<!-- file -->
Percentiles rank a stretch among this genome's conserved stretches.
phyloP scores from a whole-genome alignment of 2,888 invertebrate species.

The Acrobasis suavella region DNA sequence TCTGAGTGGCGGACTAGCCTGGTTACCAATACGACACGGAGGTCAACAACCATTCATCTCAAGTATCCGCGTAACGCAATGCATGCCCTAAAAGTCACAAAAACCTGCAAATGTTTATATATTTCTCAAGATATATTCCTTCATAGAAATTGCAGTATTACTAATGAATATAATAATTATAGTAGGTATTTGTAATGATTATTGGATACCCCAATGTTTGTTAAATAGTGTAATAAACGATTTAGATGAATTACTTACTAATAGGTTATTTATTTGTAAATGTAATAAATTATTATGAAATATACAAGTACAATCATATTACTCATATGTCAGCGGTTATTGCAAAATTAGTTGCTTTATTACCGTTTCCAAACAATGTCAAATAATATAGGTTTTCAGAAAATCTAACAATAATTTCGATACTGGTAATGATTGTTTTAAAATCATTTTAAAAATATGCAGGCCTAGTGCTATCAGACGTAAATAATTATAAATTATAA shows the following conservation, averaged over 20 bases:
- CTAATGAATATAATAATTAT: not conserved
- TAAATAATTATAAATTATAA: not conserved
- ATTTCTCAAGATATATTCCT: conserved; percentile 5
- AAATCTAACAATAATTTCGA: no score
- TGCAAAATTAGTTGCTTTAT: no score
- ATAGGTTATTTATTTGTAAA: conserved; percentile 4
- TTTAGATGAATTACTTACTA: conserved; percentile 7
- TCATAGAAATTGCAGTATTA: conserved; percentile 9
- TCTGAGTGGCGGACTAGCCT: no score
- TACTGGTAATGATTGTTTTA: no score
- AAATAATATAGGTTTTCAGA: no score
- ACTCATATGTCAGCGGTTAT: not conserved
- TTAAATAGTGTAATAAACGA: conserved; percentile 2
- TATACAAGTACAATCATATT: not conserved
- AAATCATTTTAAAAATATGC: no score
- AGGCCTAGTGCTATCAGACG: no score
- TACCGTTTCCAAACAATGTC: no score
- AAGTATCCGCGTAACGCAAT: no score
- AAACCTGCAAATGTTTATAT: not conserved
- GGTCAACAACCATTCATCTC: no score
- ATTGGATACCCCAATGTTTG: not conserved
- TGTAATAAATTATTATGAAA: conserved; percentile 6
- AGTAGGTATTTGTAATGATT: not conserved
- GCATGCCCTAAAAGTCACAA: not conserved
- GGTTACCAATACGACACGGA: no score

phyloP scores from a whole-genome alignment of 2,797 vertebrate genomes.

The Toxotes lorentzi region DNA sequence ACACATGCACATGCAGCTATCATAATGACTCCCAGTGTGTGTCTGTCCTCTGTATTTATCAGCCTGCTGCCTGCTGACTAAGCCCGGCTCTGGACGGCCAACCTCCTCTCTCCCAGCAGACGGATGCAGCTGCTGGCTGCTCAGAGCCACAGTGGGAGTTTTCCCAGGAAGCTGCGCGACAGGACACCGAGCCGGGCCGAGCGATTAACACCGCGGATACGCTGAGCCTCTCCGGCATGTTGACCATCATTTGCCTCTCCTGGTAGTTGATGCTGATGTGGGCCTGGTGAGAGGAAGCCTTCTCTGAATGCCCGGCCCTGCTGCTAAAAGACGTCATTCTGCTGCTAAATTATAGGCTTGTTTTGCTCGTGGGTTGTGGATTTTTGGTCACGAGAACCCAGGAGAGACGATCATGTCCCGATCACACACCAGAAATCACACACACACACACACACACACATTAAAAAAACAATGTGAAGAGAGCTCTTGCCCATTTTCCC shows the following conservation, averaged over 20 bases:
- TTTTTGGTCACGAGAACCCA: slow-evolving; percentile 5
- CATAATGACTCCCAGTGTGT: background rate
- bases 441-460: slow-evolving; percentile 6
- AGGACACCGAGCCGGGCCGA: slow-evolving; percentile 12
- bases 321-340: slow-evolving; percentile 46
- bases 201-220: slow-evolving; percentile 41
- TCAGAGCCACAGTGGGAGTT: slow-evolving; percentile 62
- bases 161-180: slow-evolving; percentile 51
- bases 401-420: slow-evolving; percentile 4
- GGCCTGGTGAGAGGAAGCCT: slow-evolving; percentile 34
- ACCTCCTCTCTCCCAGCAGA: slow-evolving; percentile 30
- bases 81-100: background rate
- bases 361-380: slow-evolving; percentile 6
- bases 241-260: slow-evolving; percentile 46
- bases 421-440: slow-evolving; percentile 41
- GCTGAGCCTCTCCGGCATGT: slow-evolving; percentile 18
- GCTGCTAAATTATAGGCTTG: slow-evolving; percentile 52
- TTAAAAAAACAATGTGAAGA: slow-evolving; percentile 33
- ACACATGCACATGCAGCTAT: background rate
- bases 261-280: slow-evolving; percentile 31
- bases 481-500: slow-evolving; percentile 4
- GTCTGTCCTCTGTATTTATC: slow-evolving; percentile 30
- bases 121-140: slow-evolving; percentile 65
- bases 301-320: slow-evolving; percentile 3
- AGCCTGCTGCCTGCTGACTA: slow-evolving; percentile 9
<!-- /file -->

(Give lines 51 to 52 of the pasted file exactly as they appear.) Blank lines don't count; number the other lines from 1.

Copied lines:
- bases 481-500: slow-evolving; percentile 4
- GTCTGTCCTCTGTATTTATC: slow-evolving; percentile 30